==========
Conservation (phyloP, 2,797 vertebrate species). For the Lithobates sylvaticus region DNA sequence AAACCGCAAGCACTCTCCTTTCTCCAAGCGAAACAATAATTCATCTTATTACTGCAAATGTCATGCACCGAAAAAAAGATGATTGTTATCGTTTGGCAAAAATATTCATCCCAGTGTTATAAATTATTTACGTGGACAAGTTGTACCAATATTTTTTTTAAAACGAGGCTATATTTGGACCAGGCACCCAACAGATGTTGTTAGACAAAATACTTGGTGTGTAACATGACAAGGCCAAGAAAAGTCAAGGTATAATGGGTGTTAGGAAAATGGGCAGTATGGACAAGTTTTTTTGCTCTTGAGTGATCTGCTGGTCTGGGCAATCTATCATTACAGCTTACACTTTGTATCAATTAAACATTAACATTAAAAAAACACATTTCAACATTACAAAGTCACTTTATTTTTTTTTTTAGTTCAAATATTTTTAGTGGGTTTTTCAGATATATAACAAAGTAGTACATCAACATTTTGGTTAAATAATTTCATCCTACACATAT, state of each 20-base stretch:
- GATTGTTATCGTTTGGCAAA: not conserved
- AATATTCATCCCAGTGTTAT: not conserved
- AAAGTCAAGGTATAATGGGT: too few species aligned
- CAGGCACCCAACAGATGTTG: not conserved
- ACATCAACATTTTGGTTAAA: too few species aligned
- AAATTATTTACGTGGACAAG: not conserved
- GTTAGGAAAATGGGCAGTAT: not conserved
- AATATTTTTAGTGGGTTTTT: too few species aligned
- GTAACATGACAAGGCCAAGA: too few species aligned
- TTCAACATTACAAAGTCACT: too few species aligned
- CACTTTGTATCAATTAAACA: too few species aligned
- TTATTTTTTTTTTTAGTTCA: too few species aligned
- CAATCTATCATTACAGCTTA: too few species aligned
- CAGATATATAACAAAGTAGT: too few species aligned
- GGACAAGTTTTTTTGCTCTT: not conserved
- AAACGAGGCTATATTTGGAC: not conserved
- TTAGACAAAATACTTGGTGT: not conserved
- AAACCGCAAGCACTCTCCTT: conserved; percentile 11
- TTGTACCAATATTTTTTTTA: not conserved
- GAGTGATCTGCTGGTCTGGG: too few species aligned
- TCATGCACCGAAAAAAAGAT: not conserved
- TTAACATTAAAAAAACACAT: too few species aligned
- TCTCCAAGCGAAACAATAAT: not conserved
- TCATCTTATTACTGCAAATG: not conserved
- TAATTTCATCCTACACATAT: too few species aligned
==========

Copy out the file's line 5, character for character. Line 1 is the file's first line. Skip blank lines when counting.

- CAGGCACCCAACAGATGTTG: not conserved